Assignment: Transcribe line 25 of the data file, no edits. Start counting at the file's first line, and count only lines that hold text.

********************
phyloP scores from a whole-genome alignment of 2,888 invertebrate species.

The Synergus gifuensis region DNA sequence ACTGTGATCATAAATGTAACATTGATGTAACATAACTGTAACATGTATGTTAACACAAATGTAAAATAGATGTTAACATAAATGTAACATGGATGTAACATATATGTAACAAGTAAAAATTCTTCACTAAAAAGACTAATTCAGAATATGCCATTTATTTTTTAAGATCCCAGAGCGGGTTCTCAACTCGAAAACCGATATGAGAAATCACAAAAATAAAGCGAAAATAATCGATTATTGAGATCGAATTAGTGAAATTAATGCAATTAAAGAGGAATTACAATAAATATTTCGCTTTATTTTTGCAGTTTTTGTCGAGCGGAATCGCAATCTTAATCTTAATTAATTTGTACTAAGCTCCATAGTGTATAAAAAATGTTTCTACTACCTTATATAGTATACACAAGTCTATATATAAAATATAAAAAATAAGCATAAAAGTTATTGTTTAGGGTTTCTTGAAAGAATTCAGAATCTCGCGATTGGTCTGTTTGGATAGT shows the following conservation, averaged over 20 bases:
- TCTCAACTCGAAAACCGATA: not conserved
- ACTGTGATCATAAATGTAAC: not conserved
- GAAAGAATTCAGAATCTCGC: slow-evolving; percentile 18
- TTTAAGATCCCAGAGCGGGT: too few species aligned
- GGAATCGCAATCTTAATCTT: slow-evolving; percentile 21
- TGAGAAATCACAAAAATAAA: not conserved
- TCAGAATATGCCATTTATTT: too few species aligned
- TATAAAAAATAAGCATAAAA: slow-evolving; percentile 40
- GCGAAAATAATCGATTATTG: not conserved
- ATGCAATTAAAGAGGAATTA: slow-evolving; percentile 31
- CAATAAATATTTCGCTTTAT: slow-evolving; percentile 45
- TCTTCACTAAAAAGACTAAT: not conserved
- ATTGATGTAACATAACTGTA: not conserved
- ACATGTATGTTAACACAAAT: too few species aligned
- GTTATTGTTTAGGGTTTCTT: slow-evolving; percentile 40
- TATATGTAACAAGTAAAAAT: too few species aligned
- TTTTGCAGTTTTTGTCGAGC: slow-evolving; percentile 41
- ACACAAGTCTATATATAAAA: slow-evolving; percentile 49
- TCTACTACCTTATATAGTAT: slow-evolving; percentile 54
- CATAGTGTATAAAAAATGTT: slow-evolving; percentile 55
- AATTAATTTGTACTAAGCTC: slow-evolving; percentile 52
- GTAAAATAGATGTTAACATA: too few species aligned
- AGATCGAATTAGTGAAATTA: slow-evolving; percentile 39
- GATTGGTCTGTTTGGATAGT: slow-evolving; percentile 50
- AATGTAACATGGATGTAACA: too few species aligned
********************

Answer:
- AGATCGAATTAGTGAAATTA: slow-evolving; percentile 39